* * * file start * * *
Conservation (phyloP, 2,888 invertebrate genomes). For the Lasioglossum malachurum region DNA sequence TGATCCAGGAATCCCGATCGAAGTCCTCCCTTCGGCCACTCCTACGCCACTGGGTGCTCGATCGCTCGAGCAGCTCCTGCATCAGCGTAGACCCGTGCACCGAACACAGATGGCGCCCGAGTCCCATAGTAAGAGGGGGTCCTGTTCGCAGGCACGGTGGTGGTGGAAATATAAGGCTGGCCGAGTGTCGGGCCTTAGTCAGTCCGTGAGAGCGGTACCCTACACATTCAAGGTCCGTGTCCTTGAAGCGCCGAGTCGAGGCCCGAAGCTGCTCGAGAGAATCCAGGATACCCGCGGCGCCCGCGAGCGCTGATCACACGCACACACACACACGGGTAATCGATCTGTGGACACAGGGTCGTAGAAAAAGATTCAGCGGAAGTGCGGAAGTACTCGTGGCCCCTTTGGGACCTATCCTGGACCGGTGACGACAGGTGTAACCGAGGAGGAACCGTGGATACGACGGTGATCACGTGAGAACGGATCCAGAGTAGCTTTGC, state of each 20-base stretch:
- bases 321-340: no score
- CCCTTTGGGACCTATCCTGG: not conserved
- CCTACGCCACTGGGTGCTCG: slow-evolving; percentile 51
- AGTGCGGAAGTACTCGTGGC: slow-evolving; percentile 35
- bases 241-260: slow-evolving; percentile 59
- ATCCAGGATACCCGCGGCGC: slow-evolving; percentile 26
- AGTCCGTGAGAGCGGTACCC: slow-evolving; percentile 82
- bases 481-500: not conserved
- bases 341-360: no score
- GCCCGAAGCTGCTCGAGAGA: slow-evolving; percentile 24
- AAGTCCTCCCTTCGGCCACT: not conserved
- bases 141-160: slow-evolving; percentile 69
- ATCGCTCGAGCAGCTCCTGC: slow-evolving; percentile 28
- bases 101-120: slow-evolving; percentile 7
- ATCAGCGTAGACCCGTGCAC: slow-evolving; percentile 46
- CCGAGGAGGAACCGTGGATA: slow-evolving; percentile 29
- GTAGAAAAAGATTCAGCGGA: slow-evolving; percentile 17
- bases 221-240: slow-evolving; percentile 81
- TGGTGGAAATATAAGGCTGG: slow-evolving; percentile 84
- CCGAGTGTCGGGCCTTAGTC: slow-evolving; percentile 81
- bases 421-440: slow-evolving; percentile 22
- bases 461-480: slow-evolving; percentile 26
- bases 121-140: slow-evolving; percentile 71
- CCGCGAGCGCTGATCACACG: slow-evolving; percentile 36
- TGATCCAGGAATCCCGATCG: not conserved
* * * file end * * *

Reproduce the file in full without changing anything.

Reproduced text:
Conservation (phyloP, 2,888 invertebrate genomes). For the Lasioglossum malachurum region DNA sequence TGATCCAGGAATCCCGATCGAAGTCCTCCCTTCGGCCACTCCTACGCCACTGGGTGCTCGATCGCTCGAGCAGCTCCTGCATCAGCGTAGACCCGTGCACCGAACACAGATGGCGCCCGAGTCCCATAGTAAGAGGGGGTCCTGTTCGCAGGCACGGTGGTGGTGGAAATATAAGGCTGGCCGAGTGTCGGGCCTTAGTCAGTCCGTGAGAGCGGTACCCTACACATTCAAGGTCCGTGTCCTTGAAGCGCCGAGTCGAGGCCCGAAGCTGCTCGAGAGAATCCAGGATACCCGCGGCGCCCGCGAGCGCTGATCACACGCACACACACACACGGGTAATCGATCTGTGGACACAGGGTCGTAGAAAAAGATTCAGCGGAAGTGCGGAAGTACTCGTGGCCCCTTTGGGACCTATCCTGGACCGGTGACGACAGGTGTAACCGAGGAGGAACCGTGGATACGACGGTGATCACGTGAGAACGGATCCAGAGTAGCTTTGC, state of each 20-base stretch:
- bases 321-340: no score
- CCCTTTGGGACCTATCCTGG: not conserved
- CCTACGCCACTGGGTGCTCG: slow-evolving; percentile 51
- AGTGCGGAAGTACTCGTGGC: slow-evolving; percentile 35
- bases 241-260: slow-evolving; percentile 59
- ATCCAGGATACCCGCGGCGC: slow-evolving; percentile 26
- AGTCCGTGAGAGCGGTACCC: slow-evolving; percentile 82
- bases 481-500: not conserved
- bases 341-360: no score
- GCCCGAAGCTGCTCGAGAGA: slow-evolving; percentile 24
- AAGTCCTCCCTTCGGCCACT: not conserved
- bases 141-160: slow-evolving; percentile 69
- ATCGCTCGAGCAGCTCCTGC: slow-evolving; percentile 28
- bases 101-120: slow-evolving; percentile 7
- ATCAGCGTAGACCCGTGCAC: slow-evolving; percentile 46
- CCGAGGAGGAACCGTGGATA: slow-evolving; percentile 29
- GTAGAAAAAGATTCAGCGGA: slow-evolving; percentile 17
- bases 221-240: slow-evolving; percentile 81
- TGGTGGAAATATAAGGCTGG: slow-evolving; percentile 84
- CCGAGTGTCGGGCCTTAGTC: slow-evolving; percentile 81
- bases 421-440: slow-evolving; percentile 22
- bases 461-480: slow-evolving; percentile 26
- bases 121-140: slow-evolving; percentile 71
- CCGCGAGCGCTGATCACACG: slow-evolving; percentile 36
- TGATCCAGGAATCCCGATCG: not conserved